• DrOfnothing

          No one denies that the US culture has a shockingly high level of rape _outside_ the university environment, and you are right to point this out. University campuses, however, are supposed to be places of relative safety, especially for young women. In that context, even the low end stat of 1/25 over a four-year period represents an unacceptably high number. I see no compelling reason why our society, collectively, should not have a “zero-tolerance” policy for sexual assault in these circumstances.

          • Hugo von Hoffmann

            What would your version of a “zero-tolerance” policy for sexual assault on college campuses look like?

  • whatever69

    How about talking about the alcohol culture on campus and how drinking like a fish isn’t a good idea.

  • bdavi52

    Rape Culture????
    If we wish, truly, to consider a Rape Culture…if we’d like to see what one actually is like….we’d be well served to consider Berlin, Spring of ’45. There, at the end of a bloodbath which consumed 200K lives (22K civilian), 2.5M Soviet troops occupied the defeated city. It was the End Time: no law, no justice, no police, no rules, no authority…and a civilian population exposed, weak, and absolutely vulnerable to an armed & overwhelming enemy which had just witnessed the brutal murder of 26M of their countrymen.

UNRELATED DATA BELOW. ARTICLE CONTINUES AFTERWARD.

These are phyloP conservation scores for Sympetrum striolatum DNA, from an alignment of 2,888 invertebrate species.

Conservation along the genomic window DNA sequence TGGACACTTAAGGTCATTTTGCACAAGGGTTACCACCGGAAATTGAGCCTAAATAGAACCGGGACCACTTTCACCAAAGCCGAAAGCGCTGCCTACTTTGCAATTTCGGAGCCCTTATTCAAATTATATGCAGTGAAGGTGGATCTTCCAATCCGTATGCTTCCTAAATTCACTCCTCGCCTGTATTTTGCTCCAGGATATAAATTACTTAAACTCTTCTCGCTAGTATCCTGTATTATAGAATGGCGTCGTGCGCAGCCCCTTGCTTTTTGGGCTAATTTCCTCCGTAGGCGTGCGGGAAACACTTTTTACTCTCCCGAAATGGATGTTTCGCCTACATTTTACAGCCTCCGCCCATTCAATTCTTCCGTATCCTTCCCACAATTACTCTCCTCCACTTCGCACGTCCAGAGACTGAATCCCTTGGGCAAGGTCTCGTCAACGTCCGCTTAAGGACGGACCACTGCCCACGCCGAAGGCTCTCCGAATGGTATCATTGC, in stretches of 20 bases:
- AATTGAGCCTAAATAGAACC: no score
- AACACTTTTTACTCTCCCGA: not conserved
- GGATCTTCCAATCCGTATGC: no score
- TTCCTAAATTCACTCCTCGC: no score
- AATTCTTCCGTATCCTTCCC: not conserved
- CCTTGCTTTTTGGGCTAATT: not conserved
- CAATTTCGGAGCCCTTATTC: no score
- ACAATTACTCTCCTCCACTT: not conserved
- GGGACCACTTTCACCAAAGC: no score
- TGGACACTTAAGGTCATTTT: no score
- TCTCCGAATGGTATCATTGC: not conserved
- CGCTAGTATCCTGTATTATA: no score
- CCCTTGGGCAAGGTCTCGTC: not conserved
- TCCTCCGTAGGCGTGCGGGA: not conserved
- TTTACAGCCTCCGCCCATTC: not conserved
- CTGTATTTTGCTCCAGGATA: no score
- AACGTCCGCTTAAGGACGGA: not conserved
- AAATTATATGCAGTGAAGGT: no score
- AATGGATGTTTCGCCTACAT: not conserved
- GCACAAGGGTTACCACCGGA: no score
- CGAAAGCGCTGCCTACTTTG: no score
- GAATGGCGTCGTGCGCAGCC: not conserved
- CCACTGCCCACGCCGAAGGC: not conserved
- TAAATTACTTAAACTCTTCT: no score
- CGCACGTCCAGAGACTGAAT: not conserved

It is very roughly estimated that over 100K women were raped in that apocalyptic time…perhaps as many as 10K dying in the aftermath. Given the approximate population in the city at that time, we can guesstimate a rape rate as horrendously high as 5%.

    Let me repeat that: estimated to be perhaps has high as 5%.

    The rape rate in the U.S., today, as calculated using current FBI crime stats places the national annual rape rate at .05%.